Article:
EU pensions liability ‘burdened with considerable uncertainty’ - Bruegel
Written by Natalie Tuck
Estimations of the European Union’s €63.8bn pension liability are “burdened with considerable uncertainty”, according to think tank Bruegel.
It believes that using a different ‘reliable’ calculation, the pension liability would be €43.1bn. In a blog post, published on its website, the think tank noted that the EU balance sheet includes an estimate for the present value of pension and sickness insurance liabilities at €63.8bn. This figure which remained largely stable at around €35bn from 2005-2011 has almost doubled since then.
It stated that the number of EU officials contributing to the pension scheme increased by only 8 per cent from 2011-15, so increased employment cannot be the main reason for the increased pension/sickness liability.
Bruegel explained that the increase in the pension scheme is due to a large fall in the discount rate used to calculate the present value. It noted that this discount rate may increase in the coming years, which will lead to a fall in the present value of pension/sickness liabilities.
Due to low interest rates, the discount rates used on the EU balance sheet is at a low 2 per cent, however, the average nominal discount rate used for employee contribution rate calculations is 4.8 per cent. In addition, the different consideration of inflation also leads to differences, so the real discount rate, which is actually used in the calculations, is much lower for the EU balance sheet calculations (0.6 per cent) and for the employee contribution rate calculations (2.7 per cent).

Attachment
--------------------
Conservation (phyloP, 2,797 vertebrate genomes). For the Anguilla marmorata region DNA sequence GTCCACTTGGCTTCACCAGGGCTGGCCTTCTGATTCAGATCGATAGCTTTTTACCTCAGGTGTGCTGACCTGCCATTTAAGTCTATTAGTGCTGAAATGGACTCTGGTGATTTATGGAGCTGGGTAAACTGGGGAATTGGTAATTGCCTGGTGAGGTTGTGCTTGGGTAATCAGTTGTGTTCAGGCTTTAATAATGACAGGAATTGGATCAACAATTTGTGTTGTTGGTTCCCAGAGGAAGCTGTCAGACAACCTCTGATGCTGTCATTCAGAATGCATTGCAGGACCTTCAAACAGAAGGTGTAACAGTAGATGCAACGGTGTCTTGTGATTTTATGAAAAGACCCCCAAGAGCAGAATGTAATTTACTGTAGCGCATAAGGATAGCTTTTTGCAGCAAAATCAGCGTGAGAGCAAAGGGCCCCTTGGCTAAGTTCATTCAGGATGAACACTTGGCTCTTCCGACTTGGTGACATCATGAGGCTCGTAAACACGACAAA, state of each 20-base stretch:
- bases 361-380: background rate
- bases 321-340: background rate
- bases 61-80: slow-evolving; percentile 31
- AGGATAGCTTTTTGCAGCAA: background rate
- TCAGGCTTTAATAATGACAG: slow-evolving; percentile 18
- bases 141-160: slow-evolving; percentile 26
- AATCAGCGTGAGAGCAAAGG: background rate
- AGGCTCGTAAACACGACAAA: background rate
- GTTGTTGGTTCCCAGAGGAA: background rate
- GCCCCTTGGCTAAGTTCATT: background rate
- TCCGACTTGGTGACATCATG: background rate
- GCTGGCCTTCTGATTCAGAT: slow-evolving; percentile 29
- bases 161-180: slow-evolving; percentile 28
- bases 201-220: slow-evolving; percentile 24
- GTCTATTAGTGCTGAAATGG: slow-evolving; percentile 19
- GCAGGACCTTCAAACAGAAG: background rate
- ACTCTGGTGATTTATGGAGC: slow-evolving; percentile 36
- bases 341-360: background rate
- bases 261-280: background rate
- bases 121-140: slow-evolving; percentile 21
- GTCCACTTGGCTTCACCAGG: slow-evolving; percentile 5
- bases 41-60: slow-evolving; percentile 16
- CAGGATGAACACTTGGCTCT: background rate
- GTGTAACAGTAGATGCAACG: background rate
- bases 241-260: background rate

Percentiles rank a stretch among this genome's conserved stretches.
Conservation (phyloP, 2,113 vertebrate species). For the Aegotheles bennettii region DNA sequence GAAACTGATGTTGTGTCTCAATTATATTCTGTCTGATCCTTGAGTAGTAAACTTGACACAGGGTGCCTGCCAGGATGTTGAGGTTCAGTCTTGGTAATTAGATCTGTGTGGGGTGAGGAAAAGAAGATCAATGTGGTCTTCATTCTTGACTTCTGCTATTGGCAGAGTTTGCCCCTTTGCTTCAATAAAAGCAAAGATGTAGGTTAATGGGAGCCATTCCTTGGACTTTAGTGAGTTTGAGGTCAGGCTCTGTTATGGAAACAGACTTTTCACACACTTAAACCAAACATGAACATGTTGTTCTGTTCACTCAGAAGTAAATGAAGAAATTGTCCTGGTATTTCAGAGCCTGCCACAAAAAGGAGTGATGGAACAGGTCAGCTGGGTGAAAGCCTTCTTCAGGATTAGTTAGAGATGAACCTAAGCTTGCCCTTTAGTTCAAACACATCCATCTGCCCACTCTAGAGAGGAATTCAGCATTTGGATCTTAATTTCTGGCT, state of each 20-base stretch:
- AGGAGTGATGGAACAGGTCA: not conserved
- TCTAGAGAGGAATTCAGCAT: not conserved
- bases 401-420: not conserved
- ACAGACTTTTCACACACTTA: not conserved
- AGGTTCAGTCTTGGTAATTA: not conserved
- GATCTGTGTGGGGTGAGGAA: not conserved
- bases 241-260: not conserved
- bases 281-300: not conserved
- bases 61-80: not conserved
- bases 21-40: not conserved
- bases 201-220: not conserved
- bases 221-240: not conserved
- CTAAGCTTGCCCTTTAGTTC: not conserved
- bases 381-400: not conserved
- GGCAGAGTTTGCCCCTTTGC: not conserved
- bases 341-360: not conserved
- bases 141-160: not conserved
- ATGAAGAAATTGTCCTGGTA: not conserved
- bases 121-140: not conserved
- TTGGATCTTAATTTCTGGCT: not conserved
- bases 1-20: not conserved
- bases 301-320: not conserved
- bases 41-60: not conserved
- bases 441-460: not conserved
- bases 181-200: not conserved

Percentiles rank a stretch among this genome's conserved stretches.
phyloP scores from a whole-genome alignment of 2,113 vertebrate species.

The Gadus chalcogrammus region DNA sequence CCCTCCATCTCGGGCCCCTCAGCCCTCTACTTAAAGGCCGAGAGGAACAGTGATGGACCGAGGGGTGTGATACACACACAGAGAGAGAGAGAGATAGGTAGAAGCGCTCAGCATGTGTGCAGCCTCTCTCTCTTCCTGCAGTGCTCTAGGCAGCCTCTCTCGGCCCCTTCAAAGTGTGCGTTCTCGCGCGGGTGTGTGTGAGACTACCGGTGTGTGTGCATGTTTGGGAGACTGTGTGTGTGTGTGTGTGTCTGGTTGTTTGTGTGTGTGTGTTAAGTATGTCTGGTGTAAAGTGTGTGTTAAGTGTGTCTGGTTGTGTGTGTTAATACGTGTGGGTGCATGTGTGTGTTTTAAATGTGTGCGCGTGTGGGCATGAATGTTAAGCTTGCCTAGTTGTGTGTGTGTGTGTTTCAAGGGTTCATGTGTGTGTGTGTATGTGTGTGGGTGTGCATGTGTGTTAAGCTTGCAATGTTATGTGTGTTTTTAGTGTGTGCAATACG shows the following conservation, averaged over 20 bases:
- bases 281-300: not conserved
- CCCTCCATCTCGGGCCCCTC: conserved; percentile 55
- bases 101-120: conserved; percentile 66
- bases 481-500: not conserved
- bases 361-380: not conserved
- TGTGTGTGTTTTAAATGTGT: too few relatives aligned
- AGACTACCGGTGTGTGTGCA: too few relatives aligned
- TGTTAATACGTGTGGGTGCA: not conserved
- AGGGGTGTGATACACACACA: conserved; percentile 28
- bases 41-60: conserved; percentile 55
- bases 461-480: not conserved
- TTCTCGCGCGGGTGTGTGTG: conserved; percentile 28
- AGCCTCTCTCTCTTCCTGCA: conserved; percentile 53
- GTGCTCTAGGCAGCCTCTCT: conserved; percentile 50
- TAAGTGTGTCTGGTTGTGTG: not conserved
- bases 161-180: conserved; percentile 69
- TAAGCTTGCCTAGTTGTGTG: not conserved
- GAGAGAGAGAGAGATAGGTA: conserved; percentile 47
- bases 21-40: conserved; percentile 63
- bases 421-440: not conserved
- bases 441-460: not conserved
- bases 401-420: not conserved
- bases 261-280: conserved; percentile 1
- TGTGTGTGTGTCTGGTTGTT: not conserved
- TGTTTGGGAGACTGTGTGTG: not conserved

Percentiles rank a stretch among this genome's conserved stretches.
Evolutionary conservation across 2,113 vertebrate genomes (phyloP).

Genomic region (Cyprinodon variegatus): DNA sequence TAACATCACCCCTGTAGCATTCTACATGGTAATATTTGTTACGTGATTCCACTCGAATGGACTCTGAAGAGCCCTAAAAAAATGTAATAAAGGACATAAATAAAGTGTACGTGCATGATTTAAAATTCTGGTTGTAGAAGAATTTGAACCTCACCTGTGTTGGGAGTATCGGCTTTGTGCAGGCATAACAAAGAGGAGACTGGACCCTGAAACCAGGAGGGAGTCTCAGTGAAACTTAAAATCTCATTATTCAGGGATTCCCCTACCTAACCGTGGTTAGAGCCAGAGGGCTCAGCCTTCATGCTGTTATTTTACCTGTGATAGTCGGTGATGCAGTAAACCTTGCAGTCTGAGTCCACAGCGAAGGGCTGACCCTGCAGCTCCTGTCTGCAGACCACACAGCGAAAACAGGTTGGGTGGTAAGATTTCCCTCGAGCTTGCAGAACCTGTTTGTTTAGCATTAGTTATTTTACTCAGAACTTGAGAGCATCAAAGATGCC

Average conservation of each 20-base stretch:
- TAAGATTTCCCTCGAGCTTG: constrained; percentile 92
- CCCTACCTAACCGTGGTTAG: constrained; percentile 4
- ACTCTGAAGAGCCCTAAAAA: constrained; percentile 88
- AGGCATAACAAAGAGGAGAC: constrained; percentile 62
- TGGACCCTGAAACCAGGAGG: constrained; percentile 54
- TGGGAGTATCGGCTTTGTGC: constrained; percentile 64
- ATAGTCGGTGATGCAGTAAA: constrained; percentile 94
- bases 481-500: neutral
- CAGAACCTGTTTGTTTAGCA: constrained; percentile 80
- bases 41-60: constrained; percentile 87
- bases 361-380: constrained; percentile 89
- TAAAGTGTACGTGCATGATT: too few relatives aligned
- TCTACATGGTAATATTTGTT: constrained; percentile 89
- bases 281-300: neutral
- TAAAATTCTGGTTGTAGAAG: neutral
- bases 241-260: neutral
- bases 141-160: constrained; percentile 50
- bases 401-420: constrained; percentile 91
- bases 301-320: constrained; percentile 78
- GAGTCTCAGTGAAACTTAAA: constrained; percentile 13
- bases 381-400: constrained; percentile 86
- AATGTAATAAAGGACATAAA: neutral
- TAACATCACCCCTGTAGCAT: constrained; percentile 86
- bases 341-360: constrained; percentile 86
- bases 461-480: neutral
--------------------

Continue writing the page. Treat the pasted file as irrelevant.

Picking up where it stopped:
Therefore, Bruegel noted that the present value of the same liability (future pension and sickness insurance payments related to EU officials) looks much larger in the EU balance sheet calculations (because of the lower discount rate) than in the EU employee contribution rate calculations (because of the higher discount rate).
It explained that if the EU actually used the 2.7 per cent discount rate, the pension/sickness liability would be much smaller than €63.8bn. Bruegel said it was limited in making a precise calculation, due to lack of data, but assuming a one-time ‘big’ liability in 19 years from now (when the existing discount rate matures) it can calculate the hypothetical value of the liability in 19 years times and then discount the value with the 2.7 per cent to an alternative estimate of the present value.
Therefore, Bruegel said its calculation shows that a present value of €43.1bn would be consistent with a 2.7 per cent discount rate when the €63.8bn present value is consistent with the 0.6 per cent discount rate.